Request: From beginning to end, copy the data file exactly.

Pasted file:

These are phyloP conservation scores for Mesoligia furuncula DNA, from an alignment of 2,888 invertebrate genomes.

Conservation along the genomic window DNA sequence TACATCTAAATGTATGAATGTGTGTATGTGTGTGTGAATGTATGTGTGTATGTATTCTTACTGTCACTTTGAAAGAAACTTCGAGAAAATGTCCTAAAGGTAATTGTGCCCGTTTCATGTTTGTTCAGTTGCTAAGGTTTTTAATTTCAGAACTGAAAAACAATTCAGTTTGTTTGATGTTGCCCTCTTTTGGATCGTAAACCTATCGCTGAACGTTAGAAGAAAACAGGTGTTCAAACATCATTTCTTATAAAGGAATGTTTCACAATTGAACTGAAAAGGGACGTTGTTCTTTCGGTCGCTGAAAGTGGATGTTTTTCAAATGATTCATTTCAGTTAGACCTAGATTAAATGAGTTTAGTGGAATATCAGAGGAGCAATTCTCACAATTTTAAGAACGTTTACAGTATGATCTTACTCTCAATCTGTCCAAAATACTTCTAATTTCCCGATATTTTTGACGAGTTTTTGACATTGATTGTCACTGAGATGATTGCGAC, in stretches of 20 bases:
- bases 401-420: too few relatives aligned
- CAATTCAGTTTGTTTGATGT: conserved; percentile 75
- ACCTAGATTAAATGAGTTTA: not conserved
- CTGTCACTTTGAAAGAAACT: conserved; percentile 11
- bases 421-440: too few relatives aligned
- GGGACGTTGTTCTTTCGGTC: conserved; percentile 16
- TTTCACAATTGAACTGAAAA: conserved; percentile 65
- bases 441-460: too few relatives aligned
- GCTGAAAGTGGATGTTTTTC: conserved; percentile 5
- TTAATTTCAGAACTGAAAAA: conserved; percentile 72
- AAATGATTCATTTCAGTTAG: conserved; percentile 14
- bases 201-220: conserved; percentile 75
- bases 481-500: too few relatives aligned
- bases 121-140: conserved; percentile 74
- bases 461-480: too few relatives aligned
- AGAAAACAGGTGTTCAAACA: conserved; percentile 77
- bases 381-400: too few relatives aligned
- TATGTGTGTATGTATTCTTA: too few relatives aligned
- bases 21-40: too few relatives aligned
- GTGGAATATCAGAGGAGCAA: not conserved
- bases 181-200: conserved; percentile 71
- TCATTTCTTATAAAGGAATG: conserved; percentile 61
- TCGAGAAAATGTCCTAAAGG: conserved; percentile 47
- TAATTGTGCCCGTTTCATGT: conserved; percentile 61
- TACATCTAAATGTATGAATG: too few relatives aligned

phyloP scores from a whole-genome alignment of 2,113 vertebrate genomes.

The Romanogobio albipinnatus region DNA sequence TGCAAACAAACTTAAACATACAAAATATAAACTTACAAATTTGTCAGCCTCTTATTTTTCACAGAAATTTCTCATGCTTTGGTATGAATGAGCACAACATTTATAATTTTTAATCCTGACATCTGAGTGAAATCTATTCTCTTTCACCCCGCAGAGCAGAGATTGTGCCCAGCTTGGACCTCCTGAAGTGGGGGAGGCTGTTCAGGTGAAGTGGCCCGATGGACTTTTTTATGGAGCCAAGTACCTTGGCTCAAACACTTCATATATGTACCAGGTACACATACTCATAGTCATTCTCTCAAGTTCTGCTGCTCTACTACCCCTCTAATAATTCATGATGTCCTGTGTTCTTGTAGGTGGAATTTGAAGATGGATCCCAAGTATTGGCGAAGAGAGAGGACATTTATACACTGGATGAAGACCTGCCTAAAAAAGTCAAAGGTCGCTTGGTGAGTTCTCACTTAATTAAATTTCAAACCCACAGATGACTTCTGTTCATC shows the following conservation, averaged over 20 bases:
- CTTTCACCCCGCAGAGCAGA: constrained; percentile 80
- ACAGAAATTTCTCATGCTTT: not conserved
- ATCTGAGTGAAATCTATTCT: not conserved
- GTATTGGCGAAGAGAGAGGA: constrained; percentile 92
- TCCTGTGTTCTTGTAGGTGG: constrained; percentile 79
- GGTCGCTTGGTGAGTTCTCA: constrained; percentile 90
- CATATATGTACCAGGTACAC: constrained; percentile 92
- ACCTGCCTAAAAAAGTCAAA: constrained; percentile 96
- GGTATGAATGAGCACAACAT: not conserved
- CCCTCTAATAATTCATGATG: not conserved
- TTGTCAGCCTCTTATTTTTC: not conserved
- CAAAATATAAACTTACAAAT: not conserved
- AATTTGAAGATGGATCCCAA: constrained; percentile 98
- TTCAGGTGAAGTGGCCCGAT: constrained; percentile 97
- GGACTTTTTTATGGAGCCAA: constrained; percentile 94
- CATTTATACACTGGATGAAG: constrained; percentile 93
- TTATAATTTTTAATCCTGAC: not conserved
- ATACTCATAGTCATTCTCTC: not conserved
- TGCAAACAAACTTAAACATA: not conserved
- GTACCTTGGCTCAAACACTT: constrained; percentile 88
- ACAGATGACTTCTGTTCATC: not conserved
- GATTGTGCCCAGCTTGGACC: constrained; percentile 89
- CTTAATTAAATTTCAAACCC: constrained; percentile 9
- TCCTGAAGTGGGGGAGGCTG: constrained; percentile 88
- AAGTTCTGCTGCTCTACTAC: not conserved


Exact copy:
These are phyloP conservation scores for Mesoligia furuncula DNA, from an alignment of 2,888 invertebrate genomes.

Conservation along the genomic window DNA sequence TACATCTAAATGTATGAATGTGTGTATGTGTGTGTGAATGTATGTGTGTATGTATTCTTACTGTCACTTTGAAAGAAACTTCGAGAAAATGTCCTAAAGGTAATTGTGCCCGTTTCATGTTTGTTCAGTTGCTAAGGTTTTTAATTTCAGAACTGAAAAACAATTCAGTTTGTTTGATGTTGCCCTCTTTTGGATCGTAAACCTATCGCTGAACGTTAGAAGAAAACAGGTGTTCAAACATCATTTCTTATAAAGGAATGTTTCACAATTGAACTGAAAAGGGACGTTGTTCTTTCGGTCGCTGAAAGTGGATGTTTTTCAAATGATTCATTTCAGTTAGACCTAGATTAAATGAGTTTAGTGGAATATCAGAGGAGCAATTCTCACAATTTTAAGAACGTTTACAGTATGATCTTACTCTCAATCTGTCCAAAATACTTCTAATTTCCCGATATTTTTGACGAGTTTTTGACATTGATTGTCACTGAGATGATTGCGAC, in stretches of 20 bases:
- bases 401-420: too few relatives aligned
- CAATTCAGTTTGTTTGATGT: conserved; percentile 75
- ACCTAGATTAAATGAGTTTA: not conserved
- CTGTCACTTTGAAAGAAACT: conserved; percentile 11
- bases 421-440: too few relatives aligned
- GGGACGTTGTTCTTTCGGTC: conserved; percentile 16
- TTTCACAATTGAACTGAAAA: conserved; percentile 65
- bases 441-460: too few relatives aligned
- GCTGAAAGTGGATGTTTTTC: conserved; percentile 5
- TTAATTTCAGAACTGAAAAA: conserved; percentile 72
- AAATGATTCATTTCAGTTAG: conserved; percentile 14
- bases 201-220: conserved; percentile 75
- bases 481-500: too few relatives aligned
- bases 121-140: conserved; percentile 74
- bases 461-480: too few relatives aligned
- AGAAAACAGGTGTTCAAACA: conserved; percentile 77
- bases 381-400: too few relatives aligned
- TATGTGTGTATGTATTCTTA: too few relatives aligned
- bases 21-40: too few relatives aligned
- GTGGAATATCAGAGGAGCAA: not conserved
- bases 181-200: conserved; percentile 71
- TCATTTCTTATAAAGGAATG: conserved; percentile 61
- TCGAGAAAATGTCCTAAAGG: conserved; percentile 47
- TAATTGTGCCCGTTTCATGT: conserved; percentile 61
- TACATCTAAATGTATGAATG: too few relatives aligned

phyloP scores from a whole-genome alignment of 2,113 vertebrate genomes.

The Romanogobio albipinnatus region DNA sequence TGCAAACAAACTTAAACATACAAAATATAAACTTACAAATTTGTCAGCCTCTTATTTTTCACAGAAATTTCTCATGCTTTGGTATGAATGAGCACAACATTTATAATTTTTAATCCTGACATCTGAGTGAAATCTATTCTCTTTCACCCCGCAGAGCAGAGATTGTGCCCAGCTTGGACCTCCTGAAGTGGGGGAGGCTGTTCAGGTGAAGTGGCCCGATGGACTTTTTTATGGAGCCAAGTACCTTGGCTCAAACACTTCATATATGTACCAGGTACACATACTCATAGTCATTCTCTCAAGTTCTGCTGCTCTACTACCCCTCTAATAATTCATGATGTCCTGTGTTCTTGTAGGTGGAATTTGAAGATGGATCCCAAGTATTGGCGAAGAGAGAGGACATTTATACACTGGATGAAGACCTGCCTAAAAAAGTCAAAGGTCGCTTGGTGAGTTCTCACTTAATTAAATTTCAAACCCACAGATGACTTCTGTTCATC shows the following conservation, averaged over 20 bases:
- CTTTCACCCCGCAGAGCAGA: constrained; percentile 80
- ACAGAAATTTCTCATGCTTT: not conserved
- ATCTGAGTGAAATCTATTCT: not conserved
- GTATTGGCGAAGAGAGAGGA: constrained; percentile 92
- TCCTGTGTTCTTGTAGGTGG: constrained; percentile 79
- GGTCGCTTGGTGAGTTCTCA: constrained; percentile 90
- CATATATGTACCAGGTACAC: constrained; percentile 92
- ACCTGCCTAAAAAAGTCAAA: constrained; percentile 96
- GGTATGAATGAGCACAACAT: not conserved
- CCCTCTAATAATTCATGATG: not conserved
- TTGTCAGCCTCTTATTTTTC: not conserved
- CAAAATATAAACTTACAAAT: not conserved
- AATTTGAAGATGGATCCCAA: constrained; percentile 98
- TTCAGGTGAAGTGGCCCGAT: constrained; percentile 97
- GGACTTTTTTATGGAGCCAA: constrained; percentile 94
- CATTTATACACTGGATGAAG: constrained; percentile 93
- TTATAATTTTTAATCCTGAC: not conserved
- ATACTCATAGTCATTCTCTC: not conserved
- TGCAAACAAACTTAAACATA: not conserved
- GTACCTTGGCTCAAACACTT: constrained; percentile 88
- ACAGATGACTTCTGTTCATC: not conserved
- GATTGTGCCCAGCTTGGACC: constrained; percentile 89
- CTTAATTAAATTTCAAACCC: constrained; percentile 9
- TCCTGAAGTGGGGGAGGCTG: constrained; percentile 88
- AAGTTCTGCTGCTCTACTAC: not conserved